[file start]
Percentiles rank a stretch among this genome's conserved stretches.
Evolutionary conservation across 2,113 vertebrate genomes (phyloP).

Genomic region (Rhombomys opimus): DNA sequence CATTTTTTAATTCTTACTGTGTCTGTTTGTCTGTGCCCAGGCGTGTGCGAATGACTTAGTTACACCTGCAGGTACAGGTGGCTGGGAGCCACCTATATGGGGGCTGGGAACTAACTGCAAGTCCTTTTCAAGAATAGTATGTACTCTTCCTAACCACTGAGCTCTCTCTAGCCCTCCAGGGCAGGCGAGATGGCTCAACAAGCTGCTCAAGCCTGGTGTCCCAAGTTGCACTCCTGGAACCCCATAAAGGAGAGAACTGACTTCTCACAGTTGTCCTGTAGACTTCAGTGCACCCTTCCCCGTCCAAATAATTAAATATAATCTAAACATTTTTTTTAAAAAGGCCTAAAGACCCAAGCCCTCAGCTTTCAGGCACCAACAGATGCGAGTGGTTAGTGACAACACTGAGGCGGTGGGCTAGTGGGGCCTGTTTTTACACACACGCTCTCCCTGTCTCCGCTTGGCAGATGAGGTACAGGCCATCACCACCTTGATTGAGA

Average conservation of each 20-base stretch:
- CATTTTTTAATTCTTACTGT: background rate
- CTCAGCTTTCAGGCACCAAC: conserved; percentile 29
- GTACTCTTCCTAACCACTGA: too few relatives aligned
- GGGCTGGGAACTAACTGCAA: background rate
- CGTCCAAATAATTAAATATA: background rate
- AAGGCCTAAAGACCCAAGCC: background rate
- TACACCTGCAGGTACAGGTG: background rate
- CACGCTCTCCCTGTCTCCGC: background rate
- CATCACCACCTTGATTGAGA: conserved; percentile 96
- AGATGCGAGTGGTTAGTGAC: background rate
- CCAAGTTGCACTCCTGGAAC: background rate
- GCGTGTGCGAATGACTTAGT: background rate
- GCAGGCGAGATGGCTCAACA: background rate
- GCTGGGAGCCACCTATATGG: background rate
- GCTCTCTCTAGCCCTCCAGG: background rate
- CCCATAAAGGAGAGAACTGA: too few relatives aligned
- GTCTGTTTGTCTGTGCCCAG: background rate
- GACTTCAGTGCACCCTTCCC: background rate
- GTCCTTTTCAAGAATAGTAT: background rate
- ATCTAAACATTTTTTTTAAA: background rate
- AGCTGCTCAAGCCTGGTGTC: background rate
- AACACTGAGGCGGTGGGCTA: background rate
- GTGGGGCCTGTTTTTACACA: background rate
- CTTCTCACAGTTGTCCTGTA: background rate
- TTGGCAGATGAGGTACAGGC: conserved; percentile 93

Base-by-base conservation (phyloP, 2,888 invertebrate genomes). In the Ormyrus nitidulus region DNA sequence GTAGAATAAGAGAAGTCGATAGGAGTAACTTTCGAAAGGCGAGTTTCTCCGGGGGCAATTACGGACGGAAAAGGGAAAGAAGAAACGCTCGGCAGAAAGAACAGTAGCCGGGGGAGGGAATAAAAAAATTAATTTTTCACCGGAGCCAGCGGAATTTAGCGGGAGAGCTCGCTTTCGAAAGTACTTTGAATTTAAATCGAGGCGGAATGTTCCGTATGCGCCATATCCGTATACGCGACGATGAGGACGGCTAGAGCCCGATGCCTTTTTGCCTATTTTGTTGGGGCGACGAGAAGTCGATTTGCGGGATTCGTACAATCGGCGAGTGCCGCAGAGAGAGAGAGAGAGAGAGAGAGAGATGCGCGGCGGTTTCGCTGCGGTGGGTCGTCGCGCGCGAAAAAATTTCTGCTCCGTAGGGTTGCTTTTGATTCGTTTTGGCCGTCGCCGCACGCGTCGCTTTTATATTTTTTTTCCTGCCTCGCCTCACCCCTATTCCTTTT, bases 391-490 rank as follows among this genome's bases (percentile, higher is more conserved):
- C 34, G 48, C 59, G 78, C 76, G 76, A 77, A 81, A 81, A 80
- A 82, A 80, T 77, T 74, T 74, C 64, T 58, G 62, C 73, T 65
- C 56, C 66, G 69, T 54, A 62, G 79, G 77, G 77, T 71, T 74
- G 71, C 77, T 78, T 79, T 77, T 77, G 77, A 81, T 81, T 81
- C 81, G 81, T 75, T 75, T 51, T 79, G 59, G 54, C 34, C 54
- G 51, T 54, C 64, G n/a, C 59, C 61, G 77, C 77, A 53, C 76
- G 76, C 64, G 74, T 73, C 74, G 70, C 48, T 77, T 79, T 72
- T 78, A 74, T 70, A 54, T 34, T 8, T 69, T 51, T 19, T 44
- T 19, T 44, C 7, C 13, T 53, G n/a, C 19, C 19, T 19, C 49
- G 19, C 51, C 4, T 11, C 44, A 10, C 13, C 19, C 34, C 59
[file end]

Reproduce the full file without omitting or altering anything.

Percentiles rank a stretch among this genome's conserved stretches.
Evolutionary conservation across 2,113 vertebrate genomes (phyloP).

Genomic region (Rhombomys opimus): DNA sequence CATTTTTTAATTCTTACTGTGTCTGTTTGTCTGTGCCCAGGCGTGTGCGAATGACTTAGTTACACCTGCAGGTACAGGTGGCTGGGAGCCACCTATATGGGGGCTGGGAACTAACTGCAAGTCCTTTTCAAGAATAGTATGTACTCTTCCTAACCACTGAGCTCTCTCTAGCCCTCCAGGGCAGGCGAGATGGCTCAACAAGCTGCTCAAGCCTGGTGTCCCAAGTTGCACTCCTGGAACCCCATAAAGGAGAGAACTGACTTCTCACAGTTGTCCTGTAGACTTCAGTGCACCCTTCCCCGTCCAAATAATTAAATATAATCTAAACATTTTTTTTAAAAAGGCCTAAAGACCCAAGCCCTCAGCTTTCAGGCACCAACAGATGCGAGTGGTTAGTGACAACACTGAGGCGGTGGGCTAGTGGGGCCTGTTTTTACACACACGCTCTCCCTGTCTCCGCTTGGCAGATGAGGTACAGGCCATCACCACCTTGATTGAGA

Average conservation of each 20-base stretch:
- CATTTTTTAATTCTTACTGT: background rate
- CTCAGCTTTCAGGCACCAAC: conserved; percentile 29
- GTACTCTTCCTAACCACTGA: too few relatives aligned
- GGGCTGGGAACTAACTGCAA: background rate
- CGTCCAAATAATTAAATATA: background rate
- AAGGCCTAAAGACCCAAGCC: background rate
- TACACCTGCAGGTACAGGTG: background rate
- CACGCTCTCCCTGTCTCCGC: background rate
- CATCACCACCTTGATTGAGA: conserved; percentile 96
- AGATGCGAGTGGTTAGTGAC: background rate
- CCAAGTTGCACTCCTGGAAC: background rate
- GCGTGTGCGAATGACTTAGT: background rate
- GCAGGCGAGATGGCTCAACA: background rate
- GCTGGGAGCCACCTATATGG: background rate
- GCTCTCTCTAGCCCTCCAGG: background rate
- CCCATAAAGGAGAGAACTGA: too few relatives aligned
- GTCTGTTTGTCTGTGCCCAG: background rate
- GACTTCAGTGCACCCTTCCC: background rate
- GTCCTTTTCAAGAATAGTAT: background rate
- ATCTAAACATTTTTTTTAAA: background rate
- AGCTGCTCAAGCCTGGTGTC: background rate
- AACACTGAGGCGGTGGGCTA: background rate
- GTGGGGCCTGTTTTTACACA: background rate
- CTTCTCACAGTTGTCCTGTA: background rate
- TTGGCAGATGAGGTACAGGC: conserved; percentile 93

Base-by-base conservation (phyloP, 2,888 invertebrate genomes). In the Ormyrus nitidulus region DNA sequence GTAGAATAAGAGAAGTCGATAGGAGTAACTTTCGAAAGGCGAGTTTCTCCGGGGGCAATTACGGACGGAAAAGGGAAAGAAGAAACGCTCGGCAGAAAGAACAGTAGCCGGGGGAGGGAATAAAAAAATTAATTTTTCACCGGAGCCAGCGGAATTTAGCGGGAGAGCTCGCTTTCGAAAGTACTTTGAATTTAAATCGAGGCGGAATGTTCCGTATGCGCCATATCCGTATACGCGACGATGAGGACGGCTAGAGCCCGATGCCTTTTTGCCTATTTTGTTGGGGCGACGAGAAGTCGATTTGCGGGATTCGTACAATCGGCGAGTGCCGCAGAGAGAGAGAGAGAGAGAGAGAGAGATGCGCGGCGGTTTCGCTGCGGTGGGTCGTCGCGCGCGAAAAAATTTCTGCTCCGTAGGGTTGCTTTTGATTCGTTTTGGCCGTCGCCGCACGCGTCGCTTTTATATTTTTTTTCCTGCCTCGCCTCACCCCTATTCCTTTT, bases 391-490 rank as follows among this genome's bases (percentile, higher is more conserved):
- C 34, G 48, C 59, G 78, C 76, G 76, A 77, A 81, A 81, A 80
- A 82, A 80, T 77, T 74, T 74, C 64, T 58, G 62, C 73, T 65
- C 56, C 66, G 69, T 54, A 62, G 79, G 77, G 77, T 71, T 74
- G 71, C 77, T 78, T 79, T 77, T 77, G 77, A 81, T 81, T 81
- C 81, G 81, T 75, T 75, T 51, T 79, G 59, G 54, C 34, C 54
- G 51, T 54, C 64, G n/a, C 59, C 61, G 77, C 77, A 53, C 76
- G 76, C 64, G 74, T 73, C 74, G 70, C 48, T 77, T 79, T 72
- T 78, A 74, T 70, A 54, T 34, T 8, T 69, T 51, T 19, T 44
- T 19, T 44, C 7, C 13, T 53, G n/a, C 19, C 19, T 19, C 49
- G 19, C 51, C 4, T 11, C 44, A 10, C 13, C 19, C 34, C 59